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The reading experience in the Malaysian context is often perceived and understood as being about reading in specific languages. Particularly, research in the field of English as a Second Language is replete with work on reading motivation. However, in this paper, it is argued that reading needs to be seen as going beyond language, setting reading as an experience rather than an ability. This paper therefore sets out to validate the My Reading Experience Questionnaire (MREQ) through a discussion of the questionnaire design as well as the statistical data validation based on the questionnaire items. From there, reading motivation levels of primary school children in Malaysia is analysed. 544 primary school children aged 8 and 11-yearsold completed the MREQ. Findings from the questionnaire were matched with the Malay language reading comprehension levels of these children. Both the validation and comparisons showed that the MREQ not only gauges reading motivation levels but also reveals the complexities that come with Malaysia’s multilingual literacy context in schools. This paper concludes by proposing for the MREQ to continue to be used especially with how its design is underpinned by sociocultural theories of language and literacy.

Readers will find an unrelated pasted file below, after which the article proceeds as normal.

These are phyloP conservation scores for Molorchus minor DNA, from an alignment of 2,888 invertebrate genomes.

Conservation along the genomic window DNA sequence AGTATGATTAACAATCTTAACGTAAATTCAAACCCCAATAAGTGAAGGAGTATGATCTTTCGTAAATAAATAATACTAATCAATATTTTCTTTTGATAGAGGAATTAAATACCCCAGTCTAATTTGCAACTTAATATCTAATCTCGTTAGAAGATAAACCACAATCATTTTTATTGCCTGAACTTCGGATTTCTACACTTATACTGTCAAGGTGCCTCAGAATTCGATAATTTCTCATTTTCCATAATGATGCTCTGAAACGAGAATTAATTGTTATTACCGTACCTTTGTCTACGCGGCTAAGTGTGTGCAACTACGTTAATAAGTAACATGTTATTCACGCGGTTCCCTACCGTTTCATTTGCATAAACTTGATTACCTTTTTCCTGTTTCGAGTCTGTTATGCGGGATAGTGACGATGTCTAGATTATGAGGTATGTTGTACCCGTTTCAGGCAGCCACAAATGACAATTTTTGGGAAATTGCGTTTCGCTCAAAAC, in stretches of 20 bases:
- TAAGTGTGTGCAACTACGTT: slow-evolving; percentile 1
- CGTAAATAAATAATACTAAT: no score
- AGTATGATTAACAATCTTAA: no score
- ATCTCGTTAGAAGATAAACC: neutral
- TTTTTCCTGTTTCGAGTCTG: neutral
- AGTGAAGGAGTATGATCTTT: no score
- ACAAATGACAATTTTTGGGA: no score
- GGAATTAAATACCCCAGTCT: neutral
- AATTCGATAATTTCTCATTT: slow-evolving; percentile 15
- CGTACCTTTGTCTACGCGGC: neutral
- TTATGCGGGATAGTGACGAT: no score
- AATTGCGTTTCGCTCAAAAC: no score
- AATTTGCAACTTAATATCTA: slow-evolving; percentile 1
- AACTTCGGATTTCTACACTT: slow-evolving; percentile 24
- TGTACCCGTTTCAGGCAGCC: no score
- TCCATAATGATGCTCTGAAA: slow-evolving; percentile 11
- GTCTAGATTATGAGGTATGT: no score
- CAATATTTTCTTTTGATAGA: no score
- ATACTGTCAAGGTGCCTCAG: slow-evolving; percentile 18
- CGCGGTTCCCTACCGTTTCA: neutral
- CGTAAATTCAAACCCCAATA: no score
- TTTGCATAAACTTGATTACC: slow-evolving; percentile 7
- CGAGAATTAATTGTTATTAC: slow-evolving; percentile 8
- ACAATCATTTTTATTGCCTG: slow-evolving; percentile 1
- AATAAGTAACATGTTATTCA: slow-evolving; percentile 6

... Researchers have also consistently shown that reading motivation is closely related to academic performance. Middle school students who spend at least six hours a week reading books showed higher academic performance [37], and fifth graders' voluntary reading outside of school had a 16% higher impact on reading skills compared to kids who did not engage in voluntary reading. It was also reported that students with strong reading motivation show higher academic performance [38] and use more diverse cognitive strategies [39]. ...
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The present study aims to observe the patterns of newspaper subscription and reading and further explore the structural relationship between parent–child interactions, children’s reading motivation, and academic achievement in families with school-age children. Online surveys were administered to 1361 parents of elementary students from grade 1 to 6 across South Korea. Collected data were analyzed using SPSS and AMOS to conduct frequency analysis, correlation analysis, structural equation modeling, and bootstrapping analysis. Results showed the following. First, 17.0% of households subscribed to a newspaper, 28.5% of parents read paper newspapers, and 97.1% of parents read online newspapers. Second, parent–child interaction using newspapers had an indirect effect on children’s academic achievement through the mediating effect of reading motivation. Overall results revealed the functions of newspaper as part of home literacy environment and the newspaper’s positive contribution to a child’s reading motivation and academic achievement.